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Morphologic Aspects and Morphogenesis of Blood Cysts on Canine Cardiac Valves

Takeda, T., Makita, T., Nakamura, N., Kimizuka, G.
dogs, heart valves, blood, histopathology, immunohistochemistry, blood coagulation factors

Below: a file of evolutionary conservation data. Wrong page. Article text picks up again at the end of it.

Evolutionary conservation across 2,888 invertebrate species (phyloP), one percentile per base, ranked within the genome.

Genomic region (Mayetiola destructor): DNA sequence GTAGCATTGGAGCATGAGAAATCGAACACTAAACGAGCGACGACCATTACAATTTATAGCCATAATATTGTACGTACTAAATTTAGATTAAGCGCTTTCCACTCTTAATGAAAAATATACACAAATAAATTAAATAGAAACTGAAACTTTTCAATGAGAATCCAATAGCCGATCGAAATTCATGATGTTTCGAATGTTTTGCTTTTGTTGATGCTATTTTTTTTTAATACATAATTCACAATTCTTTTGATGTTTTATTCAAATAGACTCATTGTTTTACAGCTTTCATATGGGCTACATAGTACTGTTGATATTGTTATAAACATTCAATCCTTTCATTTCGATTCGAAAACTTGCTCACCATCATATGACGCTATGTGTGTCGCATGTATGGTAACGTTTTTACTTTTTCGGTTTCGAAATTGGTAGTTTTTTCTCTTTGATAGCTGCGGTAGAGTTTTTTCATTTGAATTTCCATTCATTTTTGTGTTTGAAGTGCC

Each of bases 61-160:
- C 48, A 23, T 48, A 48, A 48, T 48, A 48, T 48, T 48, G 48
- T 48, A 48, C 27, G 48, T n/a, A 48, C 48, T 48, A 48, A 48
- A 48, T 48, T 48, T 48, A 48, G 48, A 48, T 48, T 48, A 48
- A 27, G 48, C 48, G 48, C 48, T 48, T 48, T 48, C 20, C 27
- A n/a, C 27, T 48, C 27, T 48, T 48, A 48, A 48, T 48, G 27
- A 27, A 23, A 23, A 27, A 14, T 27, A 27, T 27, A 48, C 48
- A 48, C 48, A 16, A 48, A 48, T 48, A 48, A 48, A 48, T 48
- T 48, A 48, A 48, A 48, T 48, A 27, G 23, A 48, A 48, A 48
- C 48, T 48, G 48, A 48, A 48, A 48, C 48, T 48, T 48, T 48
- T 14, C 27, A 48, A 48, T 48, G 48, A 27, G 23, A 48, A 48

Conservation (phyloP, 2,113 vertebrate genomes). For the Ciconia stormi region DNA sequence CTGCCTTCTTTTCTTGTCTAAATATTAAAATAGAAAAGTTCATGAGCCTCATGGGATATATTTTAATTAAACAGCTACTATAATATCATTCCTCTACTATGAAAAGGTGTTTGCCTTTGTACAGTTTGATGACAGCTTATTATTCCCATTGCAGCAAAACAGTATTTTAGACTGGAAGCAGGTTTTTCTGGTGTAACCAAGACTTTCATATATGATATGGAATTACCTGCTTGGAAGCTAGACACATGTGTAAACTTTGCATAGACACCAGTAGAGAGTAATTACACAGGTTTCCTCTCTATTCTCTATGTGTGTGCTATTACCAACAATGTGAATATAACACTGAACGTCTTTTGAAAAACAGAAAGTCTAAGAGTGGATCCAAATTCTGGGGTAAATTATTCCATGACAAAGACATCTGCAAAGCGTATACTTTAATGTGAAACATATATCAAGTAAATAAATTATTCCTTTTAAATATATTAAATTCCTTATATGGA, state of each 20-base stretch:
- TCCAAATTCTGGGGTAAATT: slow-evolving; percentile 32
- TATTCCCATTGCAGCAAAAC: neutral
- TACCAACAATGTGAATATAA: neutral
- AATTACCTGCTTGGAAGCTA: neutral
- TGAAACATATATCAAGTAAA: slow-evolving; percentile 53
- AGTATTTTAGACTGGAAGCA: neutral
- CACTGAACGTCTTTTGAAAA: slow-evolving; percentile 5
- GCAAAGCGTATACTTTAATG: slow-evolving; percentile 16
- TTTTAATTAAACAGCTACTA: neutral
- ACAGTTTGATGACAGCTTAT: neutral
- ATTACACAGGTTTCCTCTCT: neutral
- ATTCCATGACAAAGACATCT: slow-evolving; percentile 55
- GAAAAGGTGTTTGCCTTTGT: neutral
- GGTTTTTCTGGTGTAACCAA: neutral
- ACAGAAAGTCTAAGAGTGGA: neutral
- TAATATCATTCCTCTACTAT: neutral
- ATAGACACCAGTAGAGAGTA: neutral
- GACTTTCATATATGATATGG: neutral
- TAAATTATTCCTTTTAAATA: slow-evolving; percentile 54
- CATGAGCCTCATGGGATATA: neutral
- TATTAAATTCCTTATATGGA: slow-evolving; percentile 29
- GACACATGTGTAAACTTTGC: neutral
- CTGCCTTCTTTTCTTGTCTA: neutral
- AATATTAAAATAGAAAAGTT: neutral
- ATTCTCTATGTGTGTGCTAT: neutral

We investigated retrospectively the morphologic aspects of blood cysts of the atrioventricular valve in eight Beagle dogs and clarified the morphogenesis of the lesions. Study of serial sections revealed that the cysts communicate with the blood vessels; however, they showed no connection with the valve surface. Immunohistochemically, the thin endothelium of the lesions showed positive staining for factor VIII-related antigen. Histologic studies of a variety of sizes of blood cysts revealed four basic stages of blood cyst formation: 1) initially, the involved blood vessel undergoes only a slight enlargement that is not grossly detectable; 2) next, the vessel becomes moderately or markedly dilated and contains a large number of erythrocytes. The changes of this stage are macroscopically detectable; and 3) then, blood flow is arrested partly in the cystic lesion, followed by degeneration and necrosis of the cyst. At this third stage, fibrous tissue or dense collagenous connective tissue is usually seen surrounding the cyst; 4) and finally, metaplastic bone is formed within the lesion. Colloidal carbon infusion into the valves of normal canine hearts revealed the presence of an extensive, dense arrangement of blood vessels in the septal leaflet of the tricuspid valve, which usually is the recognized site to develop blood cysts.